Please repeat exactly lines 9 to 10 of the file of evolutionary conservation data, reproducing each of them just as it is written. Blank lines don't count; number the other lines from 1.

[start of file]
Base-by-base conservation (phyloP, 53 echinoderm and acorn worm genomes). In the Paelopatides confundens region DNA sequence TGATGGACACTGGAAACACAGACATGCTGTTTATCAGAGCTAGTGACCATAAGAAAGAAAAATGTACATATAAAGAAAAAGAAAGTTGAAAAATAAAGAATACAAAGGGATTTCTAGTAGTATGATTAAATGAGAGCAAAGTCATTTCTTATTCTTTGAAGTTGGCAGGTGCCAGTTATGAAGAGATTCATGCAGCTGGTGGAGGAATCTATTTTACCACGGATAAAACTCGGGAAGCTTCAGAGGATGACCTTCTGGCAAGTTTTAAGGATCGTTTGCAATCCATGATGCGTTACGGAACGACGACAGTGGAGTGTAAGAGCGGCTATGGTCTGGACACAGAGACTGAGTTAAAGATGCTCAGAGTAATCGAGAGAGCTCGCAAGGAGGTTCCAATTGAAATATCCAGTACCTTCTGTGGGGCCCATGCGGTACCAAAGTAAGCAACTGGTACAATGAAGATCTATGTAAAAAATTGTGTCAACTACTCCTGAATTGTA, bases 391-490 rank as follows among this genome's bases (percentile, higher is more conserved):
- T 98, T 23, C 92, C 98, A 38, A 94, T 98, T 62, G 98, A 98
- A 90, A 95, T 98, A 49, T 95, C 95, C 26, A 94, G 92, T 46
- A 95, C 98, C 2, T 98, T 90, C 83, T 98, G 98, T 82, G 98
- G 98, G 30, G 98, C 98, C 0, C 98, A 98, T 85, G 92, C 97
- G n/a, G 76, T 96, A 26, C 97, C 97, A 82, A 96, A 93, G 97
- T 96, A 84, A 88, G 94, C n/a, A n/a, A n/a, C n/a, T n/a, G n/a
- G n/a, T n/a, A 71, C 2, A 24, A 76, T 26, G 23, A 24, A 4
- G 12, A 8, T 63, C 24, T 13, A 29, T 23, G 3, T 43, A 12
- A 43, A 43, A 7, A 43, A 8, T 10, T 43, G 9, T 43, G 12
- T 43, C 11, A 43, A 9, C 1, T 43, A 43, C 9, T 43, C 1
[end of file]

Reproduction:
- G 12, A 8, T 63, C 24, T 13, A 29, T 23, G 3, T 43, A 12
- A 43, A 43, A 7, A 43, A 8, T 10, T 43, G 9, T 43, G 12